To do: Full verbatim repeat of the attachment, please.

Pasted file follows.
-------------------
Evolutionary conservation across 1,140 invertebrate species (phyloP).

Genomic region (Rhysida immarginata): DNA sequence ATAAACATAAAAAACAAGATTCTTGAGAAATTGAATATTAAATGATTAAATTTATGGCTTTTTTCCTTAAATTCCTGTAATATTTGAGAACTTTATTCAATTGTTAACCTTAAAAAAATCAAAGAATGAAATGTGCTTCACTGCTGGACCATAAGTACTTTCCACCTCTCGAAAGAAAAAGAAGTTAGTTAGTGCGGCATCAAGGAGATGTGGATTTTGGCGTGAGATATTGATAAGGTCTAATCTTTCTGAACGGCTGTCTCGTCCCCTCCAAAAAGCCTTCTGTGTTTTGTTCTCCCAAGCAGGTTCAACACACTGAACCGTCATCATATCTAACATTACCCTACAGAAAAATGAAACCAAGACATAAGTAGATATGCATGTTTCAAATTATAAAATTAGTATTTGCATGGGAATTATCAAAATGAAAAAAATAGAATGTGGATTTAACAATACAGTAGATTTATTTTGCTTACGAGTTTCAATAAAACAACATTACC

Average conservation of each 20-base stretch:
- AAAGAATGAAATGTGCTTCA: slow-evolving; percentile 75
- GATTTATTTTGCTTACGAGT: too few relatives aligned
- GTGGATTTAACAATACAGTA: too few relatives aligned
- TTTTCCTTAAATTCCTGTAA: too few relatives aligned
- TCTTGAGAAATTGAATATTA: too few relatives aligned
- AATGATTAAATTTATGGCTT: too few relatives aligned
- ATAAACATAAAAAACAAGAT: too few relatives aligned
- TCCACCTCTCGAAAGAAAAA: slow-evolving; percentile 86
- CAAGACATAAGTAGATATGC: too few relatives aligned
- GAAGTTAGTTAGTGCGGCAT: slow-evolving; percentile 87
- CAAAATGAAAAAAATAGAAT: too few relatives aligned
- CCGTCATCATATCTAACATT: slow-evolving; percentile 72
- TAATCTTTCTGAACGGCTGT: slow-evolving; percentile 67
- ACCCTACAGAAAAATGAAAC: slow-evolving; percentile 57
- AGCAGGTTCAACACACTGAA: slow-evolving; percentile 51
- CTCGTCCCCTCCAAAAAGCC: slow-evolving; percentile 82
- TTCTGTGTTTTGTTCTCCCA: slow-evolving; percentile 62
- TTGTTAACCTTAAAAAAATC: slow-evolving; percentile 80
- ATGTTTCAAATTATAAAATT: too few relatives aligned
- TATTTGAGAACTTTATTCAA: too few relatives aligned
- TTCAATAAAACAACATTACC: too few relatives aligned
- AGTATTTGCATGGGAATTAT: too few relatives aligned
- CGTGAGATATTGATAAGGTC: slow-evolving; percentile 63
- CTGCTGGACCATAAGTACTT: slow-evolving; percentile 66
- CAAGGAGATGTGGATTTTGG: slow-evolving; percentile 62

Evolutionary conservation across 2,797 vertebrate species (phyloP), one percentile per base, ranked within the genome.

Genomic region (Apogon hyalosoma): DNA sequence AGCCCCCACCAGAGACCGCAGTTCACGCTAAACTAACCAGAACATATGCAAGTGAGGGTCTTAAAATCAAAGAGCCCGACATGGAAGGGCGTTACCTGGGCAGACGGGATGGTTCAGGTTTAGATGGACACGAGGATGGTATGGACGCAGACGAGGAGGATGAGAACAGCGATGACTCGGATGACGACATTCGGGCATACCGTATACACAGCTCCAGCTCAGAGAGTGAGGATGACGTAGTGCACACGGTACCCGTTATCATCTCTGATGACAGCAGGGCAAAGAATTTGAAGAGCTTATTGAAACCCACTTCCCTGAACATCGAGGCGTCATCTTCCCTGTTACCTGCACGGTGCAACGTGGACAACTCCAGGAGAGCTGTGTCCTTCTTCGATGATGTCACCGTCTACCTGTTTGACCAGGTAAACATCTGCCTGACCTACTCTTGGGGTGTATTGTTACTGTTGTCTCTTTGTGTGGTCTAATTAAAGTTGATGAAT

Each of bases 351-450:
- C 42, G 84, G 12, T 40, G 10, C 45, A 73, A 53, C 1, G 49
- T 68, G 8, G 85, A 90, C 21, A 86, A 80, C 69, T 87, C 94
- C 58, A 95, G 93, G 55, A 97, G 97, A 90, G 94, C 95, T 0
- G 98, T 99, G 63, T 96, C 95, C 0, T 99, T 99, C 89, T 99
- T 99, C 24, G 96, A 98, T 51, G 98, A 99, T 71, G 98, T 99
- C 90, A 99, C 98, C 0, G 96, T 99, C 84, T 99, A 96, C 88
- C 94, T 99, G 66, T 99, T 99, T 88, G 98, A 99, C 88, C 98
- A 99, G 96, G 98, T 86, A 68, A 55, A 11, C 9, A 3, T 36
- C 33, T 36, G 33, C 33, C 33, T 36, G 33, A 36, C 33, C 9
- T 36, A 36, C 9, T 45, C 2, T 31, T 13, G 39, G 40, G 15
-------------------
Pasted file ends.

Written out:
Evolutionary conservation across 1,140 invertebrate species (phyloP).

Genomic region (Rhysida immarginata): DNA sequence ATAAACATAAAAAACAAGATTCTTGAGAAATTGAATATTAAATGATTAAATTTATGGCTTTTTTCCTTAAATTCCTGTAATATTTGAGAACTTTATTCAATTGTTAACCTTAAAAAAATCAAAGAATGAAATGTGCTTCACTGCTGGACCATAAGTACTTTCCACCTCTCGAAAGAAAAAGAAGTTAGTTAGTGCGGCATCAAGGAGATGTGGATTTTGGCGTGAGATATTGATAAGGTCTAATCTTTCTGAACGGCTGTCTCGTCCCCTCCAAAAAGCCTTCTGTGTTTTGTTCTCCCAAGCAGGTTCAACACACTGAACCGTCATCATATCTAACATTACCCTACAGAAAAATGAAACCAAGACATAAGTAGATATGCATGTTTCAAATTATAAAATTAGTATTTGCATGGGAATTATCAAAATGAAAAAAATAGAATGTGGATTTAACAATACAGTAGATTTATTTTGCTTACGAGTTTCAATAAAACAACATTACC

Average conservation of each 20-base stretch:
- AAAGAATGAAATGTGCTTCA: slow-evolving; percentile 75
- GATTTATTTTGCTTACGAGT: too few relatives aligned
- GTGGATTTAACAATACAGTA: too few relatives aligned
- TTTTCCTTAAATTCCTGTAA: too few relatives aligned
- TCTTGAGAAATTGAATATTA: too few relatives aligned
- AATGATTAAATTTATGGCTT: too few relatives aligned
- ATAAACATAAAAAACAAGAT: too few relatives aligned
- TCCACCTCTCGAAAGAAAAA: slow-evolving; percentile 86
- CAAGACATAAGTAGATATGC: too few relatives aligned
- GAAGTTAGTTAGTGCGGCAT: slow-evolving; percentile 87
- CAAAATGAAAAAAATAGAAT: too few relatives aligned
- CCGTCATCATATCTAACATT: slow-evolving; percentile 72
- TAATCTTTCTGAACGGCTGT: slow-evolving; percentile 67
- ACCCTACAGAAAAATGAAAC: slow-evolving; percentile 57
- AGCAGGTTCAACACACTGAA: slow-evolving; percentile 51
- CTCGTCCCCTCCAAAAAGCC: slow-evolving; percentile 82
- TTCTGTGTTTTGTTCTCCCA: slow-evolving; percentile 62
- TTGTTAACCTTAAAAAAATC: slow-evolving; percentile 80
- ATGTTTCAAATTATAAAATT: too few relatives aligned
- TATTTGAGAACTTTATTCAA: too few relatives aligned
- TTCAATAAAACAACATTACC: too few relatives aligned
- AGTATTTGCATGGGAATTAT: too few relatives aligned
- CGTGAGATATTGATAAGGTC: slow-evolving; percentile 63
- CTGCTGGACCATAAGTACTT: slow-evolving; percentile 66
- CAAGGAGATGTGGATTTTGG: slow-evolving; percentile 62

Evolutionary conservation across 2,797 vertebrate species (phyloP), one percentile per base, ranked within the genome.

Genomic region (Apogon hyalosoma): DNA sequence AGCCCCCACCAGAGACCGCAGTTCACGCTAAACTAACCAGAACATATGCAAGTGAGGGTCTTAAAATCAAAGAGCCCGACATGGAAGGGCGTTACCTGGGCAGACGGGATGGTTCAGGTTTAGATGGACACGAGGATGGTATGGACGCAGACGAGGAGGATGAGAACAGCGATGACTCGGATGACGACATTCGGGCATACCGTATACACAGCTCCAGCTCAGAGAGTGAGGATGACGTAGTGCACACGGTACCCGTTATCATCTCTGATGACAGCAGGGCAAAGAATTTGAAGAGCTTATTGAAACCCACTTCCCTGAACATCGAGGCGTCATCTTCCCTGTTACCTGCACGGTGCAACGTGGACAACTCCAGGAGAGCTGTGTCCTTCTTCGATGATGTCACCGTCTACCTGTTTGACCAGGTAAACATCTGCCTGACCTACTCTTGGGGTGTATTGTTACTGTTGTCTCTTTGTGTGGTCTAATTAAAGTTGATGAAT

Each of bases 351-450:
- C 42, G 84, G 12, T 40, G 10, C 45, A 73, A 53, C 1, G 49
- T 68, G 8, G 85, A 90, C 21, A 86, A 80, C 69, T 87, C 94
- C 58, A 95, G 93, G 55, A 97, G 97, A 90, G 94, C 95, T 0
- G 98, T 99, G 63, T 96, C 95, C 0, T 99, T 99, C 89, T 99
- T 99, C 24, G 96, A 98, T 51, G 98, A 99, T 71, G 98, T 99
- C 90, A 99, C 98, C 0, G 96, T 99, C 84, T 99, A 96, C 88
- C 94, T 99, G 66, T 99, T 99, T 88, G 98, A 99, C 88, C 98
- A 99, G 96, G 98, T 86, A 68, A 55, A 11, C 9, A 3, T 36
- C 33, T 36, G 33, C 33, C 33, T 36, G 33, A 36, C 33, C 9
- T 36, A 36, C 9, T 45, C 2, T 31, T 13, G 39, G 40, G 15